Again, how did the children of Israel respond? They grumbled against Moses saying, “What shall we drink.” Only a few days previously, the Lord parted the Red Sea, destroyed their enemies and provided them with possessions from the Egyptians. The Passover would be a perpetual reminder of God’s deliverance and would point them to the Saviour. Just three days previously they had celebrated, sang and danced for joy and recounted the Lord’s goodness and their deliverance in the Song of Moses in Exodus 15:1-21.

Three days later they grumbled and they would continue to complain for another forty years. We must avoid that and ensure that the above sentence is not the story of our lives. After all, what could their grumbling possibly achieve? Only forty years of sojourning and exemption from the Promised Land. Do not let that become your story because continual complaining and arguing is abhorrent to God.

That is why Paul writes in Philippians 2:14 to do everything without complaining or arguing. A.W. Tozer called complaining “a disease of the soul.” An Israeli Pastor I met explained that often people are not complaining because they are unhappy, but they are unhappy because they are complaining! In short, the attitude of complaining  demonstrates a misplaced anger, rebellion against God and lack of faith in God.

The Response of Moses

We have considered how the children of Israel responded, but how did Moses respond? In Scripture, particularly in the Psalms and in Proverbs there are passages contrasting the way of the godly with the way of the unrighteous. Psalm 1 exemplifies this, comparing a tree with roots with the chaff that is blown away by the wind. The chaff looks like the wheat but when harvest comes, they are tossed into the air and separated.

Did Moses complain or grumble? No. If he had, would it have helped? No. Is there any blessing or benefit from complaining? No. Moses did what we should do and cried out to the Lord who delivered him. Selah.

Why did Moses cry out to the Lord instead of grumbling? Because he believed in God and trusted in Him. This is the outworking of faith, exercised through active obedience. What was going on inside the mind of Moses? We are not privy to that information though maybe he recounted the Angel of the Lord providing a well for Hagar. Or he might have remembered his previous forty years in the wilderness had equipped him well for his ministry leading the Israelites through the wilderness now. Surely, he recalled the miraculous events only a few days ago, over the last year and throughout his life. We would do well to draw on these examples when we face a wilderness situation.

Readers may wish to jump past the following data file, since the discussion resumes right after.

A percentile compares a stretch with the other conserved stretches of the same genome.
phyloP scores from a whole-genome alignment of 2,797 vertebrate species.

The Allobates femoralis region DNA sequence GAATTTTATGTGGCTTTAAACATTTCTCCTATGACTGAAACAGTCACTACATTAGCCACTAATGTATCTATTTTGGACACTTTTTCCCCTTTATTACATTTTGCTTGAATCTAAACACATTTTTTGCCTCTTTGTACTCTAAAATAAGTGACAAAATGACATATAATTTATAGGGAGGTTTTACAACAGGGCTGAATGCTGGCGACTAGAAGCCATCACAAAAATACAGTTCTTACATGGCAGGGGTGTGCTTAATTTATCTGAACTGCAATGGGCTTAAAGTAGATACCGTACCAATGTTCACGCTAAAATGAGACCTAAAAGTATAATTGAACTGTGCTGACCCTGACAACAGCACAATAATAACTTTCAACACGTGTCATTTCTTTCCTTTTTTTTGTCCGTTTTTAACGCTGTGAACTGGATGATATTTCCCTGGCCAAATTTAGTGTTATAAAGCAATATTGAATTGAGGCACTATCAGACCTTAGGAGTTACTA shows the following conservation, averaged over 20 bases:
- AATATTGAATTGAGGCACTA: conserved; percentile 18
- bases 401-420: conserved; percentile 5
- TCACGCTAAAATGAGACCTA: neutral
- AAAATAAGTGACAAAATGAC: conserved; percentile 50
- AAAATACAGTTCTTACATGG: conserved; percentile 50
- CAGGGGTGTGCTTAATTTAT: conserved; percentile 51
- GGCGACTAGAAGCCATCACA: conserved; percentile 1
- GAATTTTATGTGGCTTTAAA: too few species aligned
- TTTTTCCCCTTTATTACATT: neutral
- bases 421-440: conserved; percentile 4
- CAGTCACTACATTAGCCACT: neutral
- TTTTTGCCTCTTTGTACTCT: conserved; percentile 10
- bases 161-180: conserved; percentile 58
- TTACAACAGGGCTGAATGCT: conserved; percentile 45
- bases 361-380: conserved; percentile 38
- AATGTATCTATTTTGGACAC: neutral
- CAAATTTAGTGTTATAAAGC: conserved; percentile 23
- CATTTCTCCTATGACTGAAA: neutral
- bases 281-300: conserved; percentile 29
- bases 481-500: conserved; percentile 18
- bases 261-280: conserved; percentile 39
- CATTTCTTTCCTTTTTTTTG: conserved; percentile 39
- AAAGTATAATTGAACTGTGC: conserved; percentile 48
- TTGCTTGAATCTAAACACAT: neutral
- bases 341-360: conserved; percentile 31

At some point in our lives it is likely we will be in situations beyond our control and in which we are tested. This may be for a season and we will be tempted to become anxious, complain and distrust God. We must respond how Moses responded by seeking the Lord instead of second guessing our Creator who is sustaining and upholding the universe. Experiences are more difficult when we do not understand them and cannot make sense of what is happening. We must come to the Lord for living water for our thirsty souls and seek Him and live.

In the very next chapter the children of Israel complained again. How short their memory was! God provided bread from heaven and later our lord would feed the 4000 and 5000 respectively on separate occasions. We must remember that God is the same and does not change and to draw on these examples for our encouragement in times of dire need.

Look to the Lord, not to a log!

The Lord showed Moses a log and he threw it in the water and it became sweet. Suffice it to say that commentators have discussed the type of log used over the centuries and to little avail. There has been speculation about the chemical properties of that log and some of which are outlandish. I have occasionally used water purification tablets when hiking overseas in mountainous areas. I would attempt to find water on high ground, preferably running water and of decent quality. I would have been reluctant to use my tablets in “bitter water” unless absolutely desperate. This water provided refreshment for three million Israelites which draws our attention to the fact that it is not about the log! Similarly Moses’s staff was not a magic wand but merely an instrument which he used to serve God. The wood did not produce a magical effect upon the water; it was symbolic as was the staff of Moses.[i]